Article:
All About Jazz needs your help and we have a deal. Pay $20 and we'll hide those six pesky Google ads that appear on every page, plus this box and the slideout box on the right for a full year! You'll also fund website expansion.
Trumpeter Frank London and saxophonist Greg Wall convey a bit of humor while describing Kabalogy as they intimate loose comparisons to Mahavishnu and Zappa while appending Hasidic names to the above. “Hasidic New Wave” compliment bands such as John Zorn’s Masada, or a host of upstart New York City based groups that meld Klezmer, Fusion, Ornette Coleman or deep-rooted Jewish folklore into contemporary yet highly inventive jazz phraseology. With a new crop of recordings, many of which were reviewed in the August edition of AAJ, Kabalogy may be the most “musically” accessible of the lot, on a grand scale of course.
From the opening moments of “Purple Vishnu” we know that “Hasidic New Wave” incorporate disparate musical elements which seem to caress fusion, offer tight Brecker Brother-ish horn charts along with linear yet alternating motifs. Dave Fiuczynski’s smoking yet slinky-like guitar lines throw a pleasant wrench in the works along with fine soloing by London and Wall. “Kabalogy” features more tight, and at times swinging ensemble work which rekindles thoughts of early 60’s West Coast arrangements complete with shifting meter and heartfelt soloing. Positive vibes abound as many of these compositions feature Jewish folk overtones with added doses of Balkan style riffs and thoughtful musings perpetuated by crafty compositional development. Melody is the key – as this band often work through complex yet endearing concepts seldom sacrificing a tune in lieu of raucous technical gyrations; although the soloing is top notch. On “Oh Dear, Who” Hasidic New Wave sound like a large scale version of the band “Babkas” of which drummer Aaron Alexander is a member, as they incorporate rapid ethnocentric Eastern themes with jazzy chord progressions and vicious soloing. The final track, “Giuliani Uber Alles” features vocals, which carry political overtones directed towards New York City’s feisty mayor, Rudy Giuliani. Kabalogy is zestful, relaxed.....sort of like a bright sunny day! But don’t be fooled, these guys can turn it up a few degrees! It’s the cool, upbeat attitude here which gives this outing, staying power! Highly Recommended!! * * * * ½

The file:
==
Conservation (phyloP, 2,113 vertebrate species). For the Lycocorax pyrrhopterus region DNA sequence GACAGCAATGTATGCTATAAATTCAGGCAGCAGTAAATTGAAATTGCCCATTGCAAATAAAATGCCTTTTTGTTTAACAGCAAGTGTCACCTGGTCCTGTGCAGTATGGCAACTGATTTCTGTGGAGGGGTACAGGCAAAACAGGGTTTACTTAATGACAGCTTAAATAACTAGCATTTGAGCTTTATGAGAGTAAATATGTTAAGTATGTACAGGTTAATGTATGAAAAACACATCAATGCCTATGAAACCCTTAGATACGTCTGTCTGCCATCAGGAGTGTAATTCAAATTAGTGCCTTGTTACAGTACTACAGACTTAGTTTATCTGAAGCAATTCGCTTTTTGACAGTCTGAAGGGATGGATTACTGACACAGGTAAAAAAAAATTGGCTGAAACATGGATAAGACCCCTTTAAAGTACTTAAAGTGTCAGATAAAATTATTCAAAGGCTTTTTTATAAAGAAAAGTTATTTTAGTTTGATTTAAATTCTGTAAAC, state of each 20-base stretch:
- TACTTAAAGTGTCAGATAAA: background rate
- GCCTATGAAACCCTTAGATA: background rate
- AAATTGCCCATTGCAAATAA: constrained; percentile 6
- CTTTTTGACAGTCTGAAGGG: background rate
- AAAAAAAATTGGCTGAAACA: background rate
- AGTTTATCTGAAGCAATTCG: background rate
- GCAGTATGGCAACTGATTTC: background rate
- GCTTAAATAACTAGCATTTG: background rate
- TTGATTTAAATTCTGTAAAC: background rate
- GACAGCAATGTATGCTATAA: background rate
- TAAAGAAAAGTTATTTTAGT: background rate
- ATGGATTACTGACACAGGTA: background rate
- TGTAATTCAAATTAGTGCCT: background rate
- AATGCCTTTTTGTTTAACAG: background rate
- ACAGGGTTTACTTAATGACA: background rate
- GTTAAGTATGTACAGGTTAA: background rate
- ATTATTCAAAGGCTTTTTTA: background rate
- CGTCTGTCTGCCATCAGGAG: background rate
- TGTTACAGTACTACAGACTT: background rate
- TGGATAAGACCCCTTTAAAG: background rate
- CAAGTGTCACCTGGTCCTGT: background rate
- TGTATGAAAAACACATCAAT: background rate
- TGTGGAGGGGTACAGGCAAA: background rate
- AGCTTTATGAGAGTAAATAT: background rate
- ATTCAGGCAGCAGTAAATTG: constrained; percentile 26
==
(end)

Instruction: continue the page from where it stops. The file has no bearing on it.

Greg Wall; Sax: Frank London; Trumpet: David Fiuczynski; Guitar
I love jazz because it is a pure American music and can be expressed in different ways depending upon the artist.
I was first exposed to jazz while as a teenager I listened to Duke Ellington, Benny Goodman, and Louis Armstrong, on a jazz
radio station in New York City.